Real perspective, though, in coping with what life can fling at anyone, at anytime, might have come on an evening last week after practice.
Goodman hitched a ride with teammates Cody Hawkins, Scotty McKnight and Kyle Cefalo from Colorado's lower practice field to the Dal Ward Athletics Center - a short trip on foot up a steep hill, a little longer one by car.
But making it in a vehicle saves steps, which is always a good idea during two-a-days. And on this night, that decision might have saved a CU student's life.
As Goodman and his teammates rounded a shadowy curve on the access road that fronts Dal Ward and feeds into Folsom Street, they noticed a downed bicycle.
"The area is so dark, it almost looked like just a bike and a backpack," Goodman recalled. "Then we did a double-take, saw him and Cody stopped the car. We tried to figure out what was going on."
Jacob Dana, a senior geology major, had crashed. He apparently hit a curb, theorized Goodman, and lost control of his bicycle. Although unconscious, Dana still was clutching the handlebars, with his feet still strapped to the bicycle's pedals.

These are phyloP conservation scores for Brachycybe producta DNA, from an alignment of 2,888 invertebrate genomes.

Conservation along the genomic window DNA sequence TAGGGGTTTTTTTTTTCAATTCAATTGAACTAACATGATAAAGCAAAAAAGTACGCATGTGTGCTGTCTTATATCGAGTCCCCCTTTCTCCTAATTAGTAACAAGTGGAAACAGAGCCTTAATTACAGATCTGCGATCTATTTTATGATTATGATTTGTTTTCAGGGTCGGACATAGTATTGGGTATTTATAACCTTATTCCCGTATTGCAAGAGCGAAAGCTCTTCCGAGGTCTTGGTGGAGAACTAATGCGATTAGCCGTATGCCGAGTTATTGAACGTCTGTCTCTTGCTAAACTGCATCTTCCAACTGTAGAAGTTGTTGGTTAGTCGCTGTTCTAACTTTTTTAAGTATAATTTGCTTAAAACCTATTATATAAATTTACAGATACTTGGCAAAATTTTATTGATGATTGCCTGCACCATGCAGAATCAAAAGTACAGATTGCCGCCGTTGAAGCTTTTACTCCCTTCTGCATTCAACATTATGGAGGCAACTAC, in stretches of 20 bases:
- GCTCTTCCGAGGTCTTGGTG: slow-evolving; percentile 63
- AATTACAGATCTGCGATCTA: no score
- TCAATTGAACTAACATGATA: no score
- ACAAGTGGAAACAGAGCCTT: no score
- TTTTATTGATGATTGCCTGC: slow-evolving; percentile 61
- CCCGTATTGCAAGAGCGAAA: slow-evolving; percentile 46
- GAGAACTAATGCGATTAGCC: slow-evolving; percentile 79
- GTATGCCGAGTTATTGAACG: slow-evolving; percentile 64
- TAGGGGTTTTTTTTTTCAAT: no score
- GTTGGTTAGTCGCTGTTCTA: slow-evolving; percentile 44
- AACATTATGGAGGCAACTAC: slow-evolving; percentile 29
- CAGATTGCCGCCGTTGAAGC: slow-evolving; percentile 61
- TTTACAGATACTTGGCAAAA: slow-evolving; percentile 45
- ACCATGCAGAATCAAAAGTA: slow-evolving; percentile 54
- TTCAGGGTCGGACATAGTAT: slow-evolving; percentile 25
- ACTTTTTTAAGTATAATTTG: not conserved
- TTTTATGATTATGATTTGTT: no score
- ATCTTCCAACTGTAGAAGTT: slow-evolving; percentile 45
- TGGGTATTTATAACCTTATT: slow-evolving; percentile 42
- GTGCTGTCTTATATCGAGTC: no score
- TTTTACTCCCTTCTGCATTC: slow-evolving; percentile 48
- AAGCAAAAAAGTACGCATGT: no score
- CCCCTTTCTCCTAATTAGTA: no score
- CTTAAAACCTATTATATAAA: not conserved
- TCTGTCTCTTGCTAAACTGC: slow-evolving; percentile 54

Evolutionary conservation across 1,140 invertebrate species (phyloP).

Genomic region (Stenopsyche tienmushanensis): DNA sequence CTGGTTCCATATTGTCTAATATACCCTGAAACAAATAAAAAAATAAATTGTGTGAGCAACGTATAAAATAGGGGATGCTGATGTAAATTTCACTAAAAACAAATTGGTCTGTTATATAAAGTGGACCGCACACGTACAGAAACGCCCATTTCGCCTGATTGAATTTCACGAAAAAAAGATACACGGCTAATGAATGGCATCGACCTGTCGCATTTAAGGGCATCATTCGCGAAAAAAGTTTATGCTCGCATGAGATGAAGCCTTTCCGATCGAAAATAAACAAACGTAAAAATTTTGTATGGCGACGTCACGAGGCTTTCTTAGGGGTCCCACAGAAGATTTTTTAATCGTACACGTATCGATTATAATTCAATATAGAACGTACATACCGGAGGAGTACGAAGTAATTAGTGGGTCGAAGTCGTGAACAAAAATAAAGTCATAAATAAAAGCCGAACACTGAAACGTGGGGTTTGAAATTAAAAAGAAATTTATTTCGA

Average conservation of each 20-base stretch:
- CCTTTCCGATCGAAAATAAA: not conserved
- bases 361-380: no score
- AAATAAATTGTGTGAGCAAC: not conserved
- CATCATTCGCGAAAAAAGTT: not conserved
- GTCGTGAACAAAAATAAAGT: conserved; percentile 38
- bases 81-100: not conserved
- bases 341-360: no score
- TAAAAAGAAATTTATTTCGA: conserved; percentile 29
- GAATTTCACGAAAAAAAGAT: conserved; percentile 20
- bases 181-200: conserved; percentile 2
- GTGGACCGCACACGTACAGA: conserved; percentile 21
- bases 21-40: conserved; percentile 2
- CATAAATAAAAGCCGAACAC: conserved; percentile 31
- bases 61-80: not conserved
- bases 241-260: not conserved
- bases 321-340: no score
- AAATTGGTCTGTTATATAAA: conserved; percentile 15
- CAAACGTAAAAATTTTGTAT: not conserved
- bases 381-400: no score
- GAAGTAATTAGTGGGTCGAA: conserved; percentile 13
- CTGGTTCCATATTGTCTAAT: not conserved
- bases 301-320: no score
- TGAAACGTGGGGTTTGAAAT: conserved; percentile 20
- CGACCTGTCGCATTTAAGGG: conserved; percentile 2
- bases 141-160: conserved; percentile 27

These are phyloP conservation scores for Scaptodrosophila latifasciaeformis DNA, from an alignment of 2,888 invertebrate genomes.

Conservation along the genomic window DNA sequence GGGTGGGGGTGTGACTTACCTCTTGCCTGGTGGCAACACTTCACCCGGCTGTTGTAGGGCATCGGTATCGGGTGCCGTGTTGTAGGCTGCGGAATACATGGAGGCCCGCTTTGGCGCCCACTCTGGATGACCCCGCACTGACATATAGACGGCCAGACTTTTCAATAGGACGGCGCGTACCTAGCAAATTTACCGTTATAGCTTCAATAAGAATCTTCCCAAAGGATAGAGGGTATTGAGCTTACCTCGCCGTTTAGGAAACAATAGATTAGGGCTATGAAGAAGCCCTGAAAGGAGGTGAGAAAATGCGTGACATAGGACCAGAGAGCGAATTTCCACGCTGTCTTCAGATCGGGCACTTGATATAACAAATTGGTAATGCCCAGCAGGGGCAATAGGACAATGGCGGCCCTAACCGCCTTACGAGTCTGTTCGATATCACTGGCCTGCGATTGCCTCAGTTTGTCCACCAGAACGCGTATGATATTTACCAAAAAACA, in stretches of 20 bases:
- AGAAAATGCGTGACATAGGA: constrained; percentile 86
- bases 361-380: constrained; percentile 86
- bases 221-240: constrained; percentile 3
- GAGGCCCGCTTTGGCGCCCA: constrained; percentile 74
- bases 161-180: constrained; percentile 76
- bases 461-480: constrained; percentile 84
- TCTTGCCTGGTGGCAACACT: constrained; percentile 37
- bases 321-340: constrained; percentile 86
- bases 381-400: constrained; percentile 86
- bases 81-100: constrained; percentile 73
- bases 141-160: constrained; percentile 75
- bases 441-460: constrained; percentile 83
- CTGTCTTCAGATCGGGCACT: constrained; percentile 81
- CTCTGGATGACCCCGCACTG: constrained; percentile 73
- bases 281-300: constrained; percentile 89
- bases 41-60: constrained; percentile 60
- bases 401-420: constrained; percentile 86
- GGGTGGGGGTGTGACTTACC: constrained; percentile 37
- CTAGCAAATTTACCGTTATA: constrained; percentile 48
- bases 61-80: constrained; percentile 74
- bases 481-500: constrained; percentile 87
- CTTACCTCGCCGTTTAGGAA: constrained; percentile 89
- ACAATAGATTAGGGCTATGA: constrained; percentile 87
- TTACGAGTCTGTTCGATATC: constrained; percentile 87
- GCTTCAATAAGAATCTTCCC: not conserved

Dana had suffered apparent head injuries and was bleeding profusely. In addition to the four football players at the scene, CU sophomore volleyball player Becah Fogle had happened upon the accident.
Goodman said a couple of 911 calls were made on cell phones, but he wound up talking to the investigating officer. Goodman never found out the injured student's name that night, only learning it several days later when he, Hawkins and Fogle received letters of commendation from athletic director Mike Bohn for their actions.
"I feel like that's the standard and any student would follow it," Goodman said. "We were put in that situation and it wasn't anything extraordinary that we did.
"Anyone else would do it, it just happened to be us . . . fortunately we were there in time and his injuries weren't more severe."
But they were severe enough.
Dana initially was in intensive care at an area hospital, but had progressed enough so that he was expected to be released by week's end. Still, it was believed that considerable rehabilitation would be required.
Goodman, a junior who transferred to CU from Wyoming, knows a little about rehabbing - but more of the mental variety.